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April 5, 1951     Times
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April 5, 1951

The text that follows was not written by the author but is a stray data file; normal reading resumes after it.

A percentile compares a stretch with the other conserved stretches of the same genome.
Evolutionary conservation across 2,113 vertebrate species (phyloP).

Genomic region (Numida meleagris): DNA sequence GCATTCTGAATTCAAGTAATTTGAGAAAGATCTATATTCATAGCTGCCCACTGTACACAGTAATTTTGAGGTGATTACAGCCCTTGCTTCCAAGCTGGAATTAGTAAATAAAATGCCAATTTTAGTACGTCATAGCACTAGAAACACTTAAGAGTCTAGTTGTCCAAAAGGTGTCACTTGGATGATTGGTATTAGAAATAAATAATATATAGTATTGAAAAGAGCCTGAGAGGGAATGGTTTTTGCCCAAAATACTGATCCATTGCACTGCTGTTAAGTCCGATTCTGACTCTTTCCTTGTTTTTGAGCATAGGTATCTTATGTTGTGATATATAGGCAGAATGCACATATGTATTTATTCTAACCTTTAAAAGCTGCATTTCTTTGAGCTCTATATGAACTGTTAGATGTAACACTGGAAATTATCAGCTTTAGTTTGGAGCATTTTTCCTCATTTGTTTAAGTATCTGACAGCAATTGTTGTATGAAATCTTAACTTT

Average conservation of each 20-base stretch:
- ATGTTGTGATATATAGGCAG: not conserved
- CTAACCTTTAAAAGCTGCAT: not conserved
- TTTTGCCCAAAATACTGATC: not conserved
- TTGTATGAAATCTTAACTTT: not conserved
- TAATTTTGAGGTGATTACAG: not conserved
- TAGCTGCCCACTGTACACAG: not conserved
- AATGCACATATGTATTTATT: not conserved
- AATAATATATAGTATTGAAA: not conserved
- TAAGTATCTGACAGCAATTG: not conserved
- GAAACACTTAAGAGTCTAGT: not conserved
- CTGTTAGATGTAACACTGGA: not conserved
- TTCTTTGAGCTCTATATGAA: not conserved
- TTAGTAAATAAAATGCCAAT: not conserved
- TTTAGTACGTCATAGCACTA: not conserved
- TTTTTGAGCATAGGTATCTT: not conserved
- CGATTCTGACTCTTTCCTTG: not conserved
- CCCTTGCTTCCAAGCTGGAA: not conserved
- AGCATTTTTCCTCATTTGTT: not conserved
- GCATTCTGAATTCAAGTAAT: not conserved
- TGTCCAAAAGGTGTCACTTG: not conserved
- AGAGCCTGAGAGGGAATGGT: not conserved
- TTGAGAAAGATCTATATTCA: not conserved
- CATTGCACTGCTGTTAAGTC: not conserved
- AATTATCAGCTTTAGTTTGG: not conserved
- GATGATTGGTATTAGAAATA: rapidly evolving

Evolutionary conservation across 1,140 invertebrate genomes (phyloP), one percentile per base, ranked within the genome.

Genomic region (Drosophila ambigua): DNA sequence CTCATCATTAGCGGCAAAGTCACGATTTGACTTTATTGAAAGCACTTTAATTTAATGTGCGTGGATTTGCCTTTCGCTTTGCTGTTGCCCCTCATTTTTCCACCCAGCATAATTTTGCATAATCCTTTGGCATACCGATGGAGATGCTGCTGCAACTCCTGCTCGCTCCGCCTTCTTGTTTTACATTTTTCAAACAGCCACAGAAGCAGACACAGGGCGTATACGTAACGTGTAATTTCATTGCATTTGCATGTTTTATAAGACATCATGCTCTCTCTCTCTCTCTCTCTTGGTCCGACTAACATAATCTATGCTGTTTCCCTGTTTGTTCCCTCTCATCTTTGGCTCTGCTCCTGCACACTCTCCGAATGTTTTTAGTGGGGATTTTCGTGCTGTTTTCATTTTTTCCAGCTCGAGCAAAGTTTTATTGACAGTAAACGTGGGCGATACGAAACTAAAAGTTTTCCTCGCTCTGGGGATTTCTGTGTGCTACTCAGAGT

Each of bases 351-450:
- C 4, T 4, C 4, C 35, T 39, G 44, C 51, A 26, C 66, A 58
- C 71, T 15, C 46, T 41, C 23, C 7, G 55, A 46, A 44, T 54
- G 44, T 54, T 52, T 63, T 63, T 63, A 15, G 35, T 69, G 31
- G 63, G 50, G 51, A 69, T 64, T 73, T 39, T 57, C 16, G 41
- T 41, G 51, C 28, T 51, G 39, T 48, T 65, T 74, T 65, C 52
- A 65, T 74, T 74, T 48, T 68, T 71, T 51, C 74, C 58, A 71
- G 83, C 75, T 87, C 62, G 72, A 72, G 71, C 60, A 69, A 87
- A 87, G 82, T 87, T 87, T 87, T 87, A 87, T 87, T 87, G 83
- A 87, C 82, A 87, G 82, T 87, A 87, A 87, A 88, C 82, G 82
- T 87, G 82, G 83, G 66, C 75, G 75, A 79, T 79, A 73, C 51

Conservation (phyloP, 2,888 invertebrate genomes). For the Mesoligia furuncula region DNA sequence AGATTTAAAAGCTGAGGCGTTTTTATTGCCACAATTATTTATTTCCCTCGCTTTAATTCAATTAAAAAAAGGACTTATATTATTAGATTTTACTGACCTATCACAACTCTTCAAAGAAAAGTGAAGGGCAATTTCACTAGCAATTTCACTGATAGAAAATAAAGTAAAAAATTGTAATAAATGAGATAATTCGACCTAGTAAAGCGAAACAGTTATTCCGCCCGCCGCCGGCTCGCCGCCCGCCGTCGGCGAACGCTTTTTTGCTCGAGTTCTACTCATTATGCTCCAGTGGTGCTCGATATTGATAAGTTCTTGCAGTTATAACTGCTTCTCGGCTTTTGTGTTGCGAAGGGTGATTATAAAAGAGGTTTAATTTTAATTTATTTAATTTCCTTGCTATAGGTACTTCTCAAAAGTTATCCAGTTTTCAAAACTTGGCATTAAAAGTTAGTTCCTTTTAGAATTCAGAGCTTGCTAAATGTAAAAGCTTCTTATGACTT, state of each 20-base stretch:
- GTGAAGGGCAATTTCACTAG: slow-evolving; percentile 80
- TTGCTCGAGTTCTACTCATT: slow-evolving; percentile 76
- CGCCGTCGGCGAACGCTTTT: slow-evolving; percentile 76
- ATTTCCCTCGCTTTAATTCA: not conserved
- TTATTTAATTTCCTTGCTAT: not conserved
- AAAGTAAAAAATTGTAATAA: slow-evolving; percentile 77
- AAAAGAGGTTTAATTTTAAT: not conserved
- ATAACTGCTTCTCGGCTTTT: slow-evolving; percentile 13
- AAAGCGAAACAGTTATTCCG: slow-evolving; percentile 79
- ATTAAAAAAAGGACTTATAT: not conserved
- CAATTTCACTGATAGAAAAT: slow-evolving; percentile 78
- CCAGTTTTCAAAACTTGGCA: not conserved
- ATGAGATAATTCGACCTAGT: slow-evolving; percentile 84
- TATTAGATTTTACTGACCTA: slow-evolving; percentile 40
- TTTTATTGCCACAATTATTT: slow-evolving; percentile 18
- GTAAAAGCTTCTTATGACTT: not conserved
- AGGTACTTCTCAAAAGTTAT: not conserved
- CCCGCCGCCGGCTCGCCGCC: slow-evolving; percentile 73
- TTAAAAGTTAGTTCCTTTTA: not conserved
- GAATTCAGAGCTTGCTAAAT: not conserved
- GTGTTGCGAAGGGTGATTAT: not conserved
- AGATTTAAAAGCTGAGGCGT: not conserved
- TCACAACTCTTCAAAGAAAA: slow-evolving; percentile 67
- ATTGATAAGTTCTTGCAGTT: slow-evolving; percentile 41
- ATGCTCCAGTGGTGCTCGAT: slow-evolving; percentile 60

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ount Pulaski Times-News MOUNT PULASKI. ILLINOIS, THURSDAY, APRIL 5, 1951 NUMBER 36 Davis Running Independent MmNxE 00DarWAY, LAKE FORK DIES AT Highway Commissioner Votes Cast Fight. Party Lines. Democrat, run- ticket came out extremely heavy highway com- tt Pulaski votes were cast 505; Thomas 388: and 139. The is normally a- as Republicans are concerned, this factor as over to help Davis, thus leav clare strand- has been doing the past 20 years, Suedmeier. commissioner, Precincts was: l97Duff 53;. Gup- 51; Gup- 3""Duff 5; Gupton 3; Gup- arty J. Wible district corn a term of six A. W. o retiring. defeated Bob commissioner Johnson (R), 162. commis- (D) 62; Ern- 11. Mr. Howe has resigned taken ov- who was unexpired Bus Badly LESTER KIICK WAS MARRIED THURSDAY Lester Kiick, who has been making his home in Mount Pu. laski with his father, George E. Kiick, and Mrs. June DeVault of Springfield. were married at 9:30 a.m., Thursday, March 29. The ceremony was performed in the Westminster Presbyterian chur- ch, Springfield, by Rev. Edward W. Ziegter. The Wedding was a quiet affair, with only members of the immediate families pres- ent. Mrs. Kiick is a daughter of Mr. and Mrs. C. Y. Rimbey of Jack- sonville and is employed as en- rolling and engrossing clrk for the Illinois State Senate. Mr. Kiick, a native of Latham, and formerly one-time Millikin University star, is employed in the office of State Treasurer Win. G. Stratton in Springfield. Following a short wedding trip they are now at home in Spring- field. MINSTREL SHOW TO BE GIVEN IN. LINCOLN BY PULASKI GROUP Mount Pulaski Minstrels, who made such a big hit here a short time ago are going to give their performance again at the Lincoln high school gym on Wednesday, April 11, as a bene- fit for the Logan County 4-H Club camping fund. The 4-H leaders of the county felt that a successful production of this nature would make a good vehicle with which to re- plenish their annual camping fund and immediately arranged with minstrels to give their per- formance as soon as a suitable date could be arranged. Due to a conflict with the Eagles' min- strel in Lincoln this Friday night the date was set following that show. This necessitated in extra rehearsals on the part of the cast with a rehearsal at Lincoln this coming Saturday night. Tickets may be secured from any 4-H club member, or at the Connolley Drug Store, Bertoni's, Ray's Grill or the Times-News. TOMLINSON ELEVATOR ENTERED AND ROBBED Some time Sunday night the office of the Tomlinson elevator northeast of the city, was entered LINCOLN HOSPITAL Mrs. Minnie Ann Ridgeway of Lake Fork. Ill., died at 5:10 p. m. Thursday, March 29, 1951, in St. Clara's hospital, Lincoln, where she had been a patient since Christmas time. She was aged 71 years, 7 months and 18 days. Minnie Ann Manley was born August 11, 1879, in Elkhart township, a daughter of D. C. and Susannah Hayes Manley, and always lived in Lake Fork community. On Feb. 20, 1901, she married Elmer-Ridgeway of Lake Fork vicinity. The wed- ding took place in Springfield. Her husband preceded her in death in 1932. Mrs. Ridgeway was a member of the Lake Fork Christian church. Decedent is survived by two sons, Wilbur of Mount Pulaski, and Harold of" Lake Fork; two daughters, Mrs. Lulu A. Brady of Kenney; and Mrs. Mildred Birks, Lake Fork; three brothers, James Manley, Pawkuska, Okla.; Robert Manley of Nowata. Okla. and Sherman Manley, Vallejo, Calif. Nine grandchildren and one great grandchild also sur- vive. The remains were removed" to to the Schahl funeral home in Mount Pulaski, and on Saturday afternoon were returned to the residence. Funeral services were held in the Lake Fork Christian church at 3 p.m. Sunday, April 1, con- ducted by Rev. Frank Tesh of Lincoln. Three hymns, 'v'hen the Roll is Called Up Yonder," '"rhe Old Rugged Cross" and "A- bide With Me," were sung by Lee Stults of Hartsburg with organ accompaniments by Mrs. Orena Bryson. Burial was in the Carlyle cemetery one mile north of Lake Fork. Pallbearers were Roy Moore, Carl Phillips of Lincoln; Dean Foster and John Wilham of Mount Pulaski; Clyde Febus and Elza Oglesby of Lake Fork. COY GALLOWAY RE.ELECTED HGHWAY COMMISSIONER In Austin township (Macon county) election Tuesday, April 3, Coy Galloway {D), was re- elected highway commissioner over W. N. Montgomery (R), by a vote of 98 to 45. Joe Goretzke (D), received 98 votes for trustee of schools to win over Herschel Aughenbaugh, who received 47 votes. Charles W. Emrick and Wilbur Marshall Jr., were elected con- stables. High School Music Contestants Won 29 Firsts. 4 Seconds At District Meet This Was Largest Group of Winners to Represent School. FUNERAL SERVICES FOR JOHN VETTER Funeral services for John Vet. ter, 91 years old, who died in the Deaconess hospital, Lincoln, Ill., Wednesday, March 28, from injuries received in a fall at his home, were held in the St. John's Lutheran church Friday afternoon at 2:30. Rev. Ray O. Zumstein had charge of the services. Two hymns, "O Love That Will Not Let Me Go." and "My Faith Looks Up To Thee," were sung by Paul R. Moore, with organ accompaniment by Mrs. J. H. Stuart. Burial was in the Mount Pu- laski cemetery. Pallbearers were John Crane Jr., and Donald Crane, Lincoln; Albert Suedmeier of Peoria; Dean Foster, Keith Rothwell and Dr. C. M. Merri- man. Members of the family from a distance who attended the serv- ices were: Will Vetter of Den- ver, Colo.; Mrs. Edmund Beebe, of Olathe. Kas.; Mrs. Russel! Miles of Chicago. Others were:- Mrs. Jeanne Vetter of Gettysburg, S. D.; Mr. and Mrs. Earl Potter, Decatur, and other relatives and friends from Chestnut and Lin- coln. HULDA LANTERMAN OF ELKHART, DEAD Up. of St. Louis, and with was towing, of the Corn- bus shortly morning of Severely in- of the bus injury. the Dee- the Schahl, to have sur- e four- knee and driven by considerable bolster driver had allowing the chas- Was riding. clear the chassis or he would Severe in- end of dam. no and burglarized of a check writ- ing machine and a number of blank checks. Entrance was made by breaking a window on the railroad side of the'build ing. U. S. Route 54 runs along the south side of the elevator. The break-in was discovered on Monday morning by the man- ager, Earl Kinert, when he went on duty. Goodwill Truck To Call In Pulaski Soon The Goodwill Truck will be in Mount Pulaski on.Tuesday, April 17, and in Latham Wednesday, April 18, for the purpose of col- lecting wearable and repairable clothing, shoes and electrical ap- pliances to help the handicapped. These items mean jobs for the handicapped men and women, who otherwise would have to de- pend on charity. The re-conditioned articles are sold through eight Goodwill Stores primarily to lower income groups. The receipts pay the wag es of disabled workers. Please put your donation on the front porch and the Good- will driver will pick it up. Put your name and address on the package. Mrs. Hulda C. Lanterman, 92, Elkhart, Ill., died at 10:15 a.m. Wednesday, March 28. 1951, in the Deaconess hospital, Lincoln. Hulda C. Leach was born Nov. 5, 1858, in Elkhart township, a daughter of Mr. and Mrs. Daniel Leach. About 70 years ago she married Scott Lanterman, who preceded her in death in Febru- ary, 1895. Decedent was a member of the Elkhart Methodist church and the Elkhart Legion Auxiliary. Mrs. Lanterman is survived by three sons, Earl, of Williams- ville; Howard and Raymond, of Elkhart; a half-sister, Mrs. Em- ma Dunn, who lives in Saskatche wan, Canada; 16 grandchildren and 18 great-grandchildren. Funeral services were held at 2:30 p.m. Saturday in the Elkhart Methodist church conducted by Rev. Charles H. Hewn and Rev. Olin Lee. Burial was in the Elk- hart cemetery. Coach Jones to Field Two Teams This Spring For Baseball Schedule An Abundance of Baseball Prospects Is L4erl3tlen The returning lettermen and their positions are: Seniors: Bill Dittus, pitcher; Dick Ey, center- field; Wendell Brown, 2rid base- right field; Ed Froschauer, right field; Ray Richner, first base. Juniors  Glenn Mason, third base; Forrest Armstrong, short- stop; Jim Romer, 2d base, Del- mar Veech, catcher; Sophomores, Harry Hahn, pitcher; Jim Brown, pitcher-left field. Others out for the teams are:- Seniors: Bill O'Brien, pitcher; Sophomores: Jim Hubbard, 1st base; Bill Lowe, catcher; Bob Lowe, 2rid base; Loren Stoeckel, 1st base; Dean Gerhardt, out. field; Leonard Lucas, 2rid base. Freshmen: ROb Romer, short; Jim Hayes, catcher; Dick Fros. chauer, 3rd base; Richard Sam catcher; Robert Garvey, outfield; Bill DeFrees, first base-outfield; Harold Holmes, pitcher-outfield; Allan Hultgren, pitcher; Loren on Very Encouraging. Overloaded with baseball can- didates, Coach Frank Jones is go- ing to field two teams this spring, which will be quite an innovation and will be inter- esting to see how it works out. With the return of 11 letter- men to the spring baseball squad Coach Jones will have practic- ally all positions on the varsity filled by mostly Juniors and Sen- iors. But, he has so many good prospects in the sophomore and Freshman group, that in order to give all players a chance to play, two separate teams will take the field. A heavy sched- ule of 13 games this spring will make it possible to divide the schedule up with the freshmen- sophomore team playing the weaker competition. While a win or loss will go down in the rec- ord just the same, it will insure more getting to Mount Pulaski high musicians again broke their record in dis- trict competition at Lincoln on Saturday when out of 33 entries they won a grand total of 29 firsts and 4 seconds. Last year they won 26 for their best record. 24 first ratings were won in '49. This means that 29 entries will be entitled to enter state competition at Charleston on Fri. day, April 27. All first ratings advance to the state finals. In winning these 29 first di- vision ratings there were 21 solo winners as well as .8 ensembles. Some of the unusual features in the awards include the all-grade miscellaneous brass, led by Phil- lip Crawford, which won a first. The feat of Patsy Ingrain, 8th grader, who took over on bas- soon for the first time in late fall, did such a swell job that the two groups she was in won firsts. Another accomplishment which has not been duplicated in re- cent years was the first division rating won by Lois Schaffen- acker on piano. She was one of four first division winners out of 16 entries. Jim Brown, cornetist, who won a first playing "Carnival of Ven- ice," was given high praise by the Judge who said "Just like Kryl." Kryl was the famous cor- netist who made the solo fam- ous. Gordon Suedmeler, saxo- phonist, took over for Shirley Wood, who was sick, with only a week to round into shape, and his group placed first. The accompanists, Hazel Jean Reinders, Mariann Dana, Jean Ann Schroth and Lois Schaffen- acker, are entitled to top honors also, for their faithfulness in handling all accompaniments so efficiently. First Division Winners SOLOISTS: Wallace Schroth, B-fiat clarinet Mariann Dana, flute. (Continued on page 6) I Geraldine Moore Married Easter to Norman Schroth Ceremony Was At St. James Church In Decatur. Miss Geraldine Moore, dau- ghter of Mrs. Louis Moore, of Mount Pulaski, and Pvt. Norman Daniel Schroth, son of Mrs. Al- bert Schroth, 1606 East Main st., Decatur, were united in marriage at 2:30 p.m. Easter Sunday, Mar. 25, in St. James church in De- catur. Rev. J. R. Nightingal@ officiated before two hundred guests, many being present from" Mount Pulaski. Chestnut and Latham area. The altar was dec- orated with palms and Easter lilies. The bride wore white emboss. ed organdy, made with Peter Pan collar and long tapering sleev- es. She carried a bouquet of calla lilies centered with a white or- chid. Her veil was held by a seed pearl tiara. The maid-of-honor, Miss Marl. lyn Myers of Mount Pulaski, wore ice blue organdy with short sleeves and carried a bouquet of blue flowers with matching flow ers in her'hair. The bridesmaid, Miss Dorothy Seres, also of Mount Pulaski, wore a dress of yellow organdy, on